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UX in our shoes, by Jenny Lardh and Lucille Harvey

The Triad UX team is run by UX consultants, Jenny Lardh and Lucille Harvey. In this, the second of a series of UX blogs, Jenny and Lucille talk about all things UX: from why it is good to be wrong, to a typical day in UX.

How did you end up in UX?

Jenny: I was working as a Quality Assurance Engineer at a software company and was inspired by the work of their UX team. I became curious and used my downtime to study UX. The more I learned, the more I wanted to find out.  I was then fortunate to have got a break running my own project as the lead UX designer. I loved it.

Lucy: My psychology degree led me towards a few different paths: clinical research, clinical practice, Met police detective, none of which felt quite right.  I did an MSc in Human-Computer Interaction at UCL and was enchanted by this application of psychology to technology. That is where my love for UX began.

What is a typical day in UX like?

Lucy: Talking – and lots of it! (laughs). All the time. To everyone. Talking with users about their experiences, talking to stakeholders about the requirements, talking to business analysts about the design.  And talking to developers about technical details.

Jenny: That is so true. No day is ever the same. It is project and stage-dependent. The main constant is a daily “stand up” with the team to share progress and listen to ideas. Project kick-offs are often front-loaded with conducting interviews, transcribing notes, and reflecting on the insights gained.  Design days are often spent on my favourite design tool, “Axure” (it is a BEAST!), prototyping, to make it look like the real product. Some days include team or client workshops. And most days include client meetings, user interviews, desk research and thinking.

Lucy: Yes, it is easy to underestimate thinking time. Pondering over different concepts and figuring out how to best present them to the user. I think this is the part that colleagues can forget that we need to do. We don’t just know what the page is going to look like and how the flow is going to work. It’s a massive puzzle, and I spend a lot of time drawing in my sketchpad and crossing out. I can do this process many times before it’s right.

UX can be cyclical. What are your UX priorities right now?

Lucy: We are about to do our first stage of usability testing for a client product. I am really excited to see what we find. Weirdly, I’m excited to see where we got it wrong and where we can improve.

Jenny: I am working on three contrasting projects; a communication project for a government department where we are migrating over 10,000 users from one mobile provider to another, designing a new client intranet, and finally, researching the job search behaviour of highly technical people. This is so we can better understand how Triad can attract more candidates for technical roles.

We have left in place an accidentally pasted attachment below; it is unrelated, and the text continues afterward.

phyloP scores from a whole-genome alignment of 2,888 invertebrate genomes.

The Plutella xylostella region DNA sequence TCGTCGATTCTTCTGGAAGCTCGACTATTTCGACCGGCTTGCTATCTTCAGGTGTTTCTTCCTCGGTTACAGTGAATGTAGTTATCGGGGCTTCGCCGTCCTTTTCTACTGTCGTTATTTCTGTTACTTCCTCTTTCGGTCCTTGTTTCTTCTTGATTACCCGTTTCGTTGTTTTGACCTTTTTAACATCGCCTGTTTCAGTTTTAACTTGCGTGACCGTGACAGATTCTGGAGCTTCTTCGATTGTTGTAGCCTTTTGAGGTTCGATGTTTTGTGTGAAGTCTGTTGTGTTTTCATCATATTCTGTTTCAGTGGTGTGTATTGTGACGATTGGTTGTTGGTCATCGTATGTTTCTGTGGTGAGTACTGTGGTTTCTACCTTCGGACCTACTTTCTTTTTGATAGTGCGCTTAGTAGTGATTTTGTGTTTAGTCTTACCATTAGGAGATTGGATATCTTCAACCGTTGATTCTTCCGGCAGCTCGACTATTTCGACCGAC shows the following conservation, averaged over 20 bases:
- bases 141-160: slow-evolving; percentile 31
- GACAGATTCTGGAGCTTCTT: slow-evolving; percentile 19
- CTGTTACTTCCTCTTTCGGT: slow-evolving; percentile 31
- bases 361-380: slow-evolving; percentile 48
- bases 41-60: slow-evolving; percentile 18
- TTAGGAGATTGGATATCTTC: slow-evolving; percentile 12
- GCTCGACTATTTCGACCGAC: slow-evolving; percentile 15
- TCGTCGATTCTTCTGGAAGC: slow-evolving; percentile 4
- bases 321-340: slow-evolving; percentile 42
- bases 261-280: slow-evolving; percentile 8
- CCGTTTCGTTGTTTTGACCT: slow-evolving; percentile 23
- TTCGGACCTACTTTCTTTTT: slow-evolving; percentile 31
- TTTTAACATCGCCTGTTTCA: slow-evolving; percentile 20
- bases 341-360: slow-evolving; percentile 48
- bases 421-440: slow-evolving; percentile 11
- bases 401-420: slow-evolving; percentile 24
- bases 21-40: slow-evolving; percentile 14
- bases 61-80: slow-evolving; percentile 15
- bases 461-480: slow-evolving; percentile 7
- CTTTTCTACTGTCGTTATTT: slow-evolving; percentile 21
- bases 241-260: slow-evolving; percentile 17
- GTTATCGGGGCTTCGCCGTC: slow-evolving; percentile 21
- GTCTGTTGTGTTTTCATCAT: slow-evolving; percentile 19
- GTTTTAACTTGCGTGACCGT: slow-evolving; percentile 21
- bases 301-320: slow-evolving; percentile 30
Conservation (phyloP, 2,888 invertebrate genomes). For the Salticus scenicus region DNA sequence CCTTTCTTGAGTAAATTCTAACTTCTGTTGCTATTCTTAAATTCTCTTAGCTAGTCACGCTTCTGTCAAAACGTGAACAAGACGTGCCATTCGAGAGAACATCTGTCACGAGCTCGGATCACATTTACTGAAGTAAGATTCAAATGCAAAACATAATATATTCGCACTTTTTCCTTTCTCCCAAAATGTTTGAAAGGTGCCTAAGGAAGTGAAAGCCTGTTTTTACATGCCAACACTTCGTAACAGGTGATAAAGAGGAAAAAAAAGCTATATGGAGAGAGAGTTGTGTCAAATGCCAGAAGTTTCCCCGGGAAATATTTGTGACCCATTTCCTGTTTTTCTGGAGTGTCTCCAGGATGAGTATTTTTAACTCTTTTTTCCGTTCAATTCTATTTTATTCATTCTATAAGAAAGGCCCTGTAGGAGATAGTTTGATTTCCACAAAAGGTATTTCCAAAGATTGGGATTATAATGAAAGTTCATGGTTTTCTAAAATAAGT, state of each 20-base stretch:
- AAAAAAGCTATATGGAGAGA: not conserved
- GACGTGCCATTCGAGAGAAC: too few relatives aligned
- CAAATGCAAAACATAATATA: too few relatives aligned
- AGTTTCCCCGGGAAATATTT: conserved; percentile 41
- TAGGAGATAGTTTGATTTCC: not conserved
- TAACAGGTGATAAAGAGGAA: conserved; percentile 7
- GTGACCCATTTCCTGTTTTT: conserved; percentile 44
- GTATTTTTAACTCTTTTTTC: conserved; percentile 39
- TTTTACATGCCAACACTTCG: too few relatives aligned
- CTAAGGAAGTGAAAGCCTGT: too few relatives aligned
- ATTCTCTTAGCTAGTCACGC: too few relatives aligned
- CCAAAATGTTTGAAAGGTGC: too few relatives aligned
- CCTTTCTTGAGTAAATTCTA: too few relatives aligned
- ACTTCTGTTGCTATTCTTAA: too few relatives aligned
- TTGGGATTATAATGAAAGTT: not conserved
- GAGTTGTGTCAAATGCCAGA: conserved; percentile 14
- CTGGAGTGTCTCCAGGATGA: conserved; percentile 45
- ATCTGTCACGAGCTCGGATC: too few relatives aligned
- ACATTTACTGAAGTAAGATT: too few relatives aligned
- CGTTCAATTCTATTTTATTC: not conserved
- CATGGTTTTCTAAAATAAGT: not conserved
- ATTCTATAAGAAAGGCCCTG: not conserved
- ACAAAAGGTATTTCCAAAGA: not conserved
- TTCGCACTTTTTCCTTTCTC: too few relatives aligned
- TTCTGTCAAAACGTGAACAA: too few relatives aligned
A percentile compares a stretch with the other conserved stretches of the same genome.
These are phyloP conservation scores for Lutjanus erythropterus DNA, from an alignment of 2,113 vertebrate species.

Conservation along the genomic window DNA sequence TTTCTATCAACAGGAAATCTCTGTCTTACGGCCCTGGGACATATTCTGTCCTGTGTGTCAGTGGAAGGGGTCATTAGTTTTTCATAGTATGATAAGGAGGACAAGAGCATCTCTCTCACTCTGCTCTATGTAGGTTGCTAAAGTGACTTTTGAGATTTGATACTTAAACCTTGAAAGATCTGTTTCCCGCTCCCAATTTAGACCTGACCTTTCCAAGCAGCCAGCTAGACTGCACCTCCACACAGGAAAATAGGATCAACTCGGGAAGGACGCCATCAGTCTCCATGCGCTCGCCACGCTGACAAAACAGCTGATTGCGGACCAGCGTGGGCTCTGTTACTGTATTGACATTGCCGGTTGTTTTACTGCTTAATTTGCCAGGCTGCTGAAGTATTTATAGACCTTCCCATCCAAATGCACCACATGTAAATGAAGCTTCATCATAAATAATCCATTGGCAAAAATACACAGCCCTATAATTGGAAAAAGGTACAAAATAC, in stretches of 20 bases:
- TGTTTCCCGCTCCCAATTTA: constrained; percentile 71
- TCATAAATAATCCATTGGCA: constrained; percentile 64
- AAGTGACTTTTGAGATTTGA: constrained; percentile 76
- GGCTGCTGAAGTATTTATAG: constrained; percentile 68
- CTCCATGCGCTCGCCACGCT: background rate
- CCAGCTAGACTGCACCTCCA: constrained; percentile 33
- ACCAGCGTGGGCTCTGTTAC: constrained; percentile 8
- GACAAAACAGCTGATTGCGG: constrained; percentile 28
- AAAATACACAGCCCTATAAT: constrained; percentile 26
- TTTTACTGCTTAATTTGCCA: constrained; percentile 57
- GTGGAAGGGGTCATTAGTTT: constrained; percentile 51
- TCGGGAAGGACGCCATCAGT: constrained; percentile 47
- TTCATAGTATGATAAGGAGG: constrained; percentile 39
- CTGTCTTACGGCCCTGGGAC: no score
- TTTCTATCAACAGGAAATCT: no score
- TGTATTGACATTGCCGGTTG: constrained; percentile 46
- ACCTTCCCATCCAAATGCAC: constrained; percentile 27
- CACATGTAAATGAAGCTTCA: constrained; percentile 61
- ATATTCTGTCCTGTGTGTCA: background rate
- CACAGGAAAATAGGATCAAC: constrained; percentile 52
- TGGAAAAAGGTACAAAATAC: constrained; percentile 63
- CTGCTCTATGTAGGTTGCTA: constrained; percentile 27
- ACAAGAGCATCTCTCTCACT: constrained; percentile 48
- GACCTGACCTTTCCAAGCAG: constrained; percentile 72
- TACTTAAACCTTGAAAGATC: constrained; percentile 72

Being wrong is part of the iterative process within UX. When was the last time you were wrong?

Lucy: I recently designed an icon that I thought was brilliant and intuitive. However, when showing it to a user, they didn’t know what it was and didn’t think they could click on it! I had to change the design…

Jenny: Something I learnt from an old colleague of mine, who is a product owner, is that if you ask people to tell you how something works, they just won’t for one reason or another. But if you tell them something that is obviously wrong, they are very happy to correct you. Either way, I get what I need. I use this a lot now, and it works.

What do you love about working in UX?

Jenny: Everything. The insight. The design. The ‘aha’ moment when something becomes clear. And the satisfaction from knowing that I have improved people’s lives.

Lucy: I know what you mean. I love the process: you research something, find out the problem and then solve it. It is really satisfying.

If you weren’t working in UX, what do you think you would be doing?

Lucy: I like problem-solving, so I’d probably go down the engineering route. Or I think I would be doing something completely different and find a way to travel the world full time.

Jenny: PT and nutritionist. Weightlifting is a big passion of mine.

The Triad UX blog series. Next up: Blog #3: ‘The UX challenge, and why it’s worth it’.

If you are interested in UX or have a question for the Triad UX team, then please get in touch.

 

 

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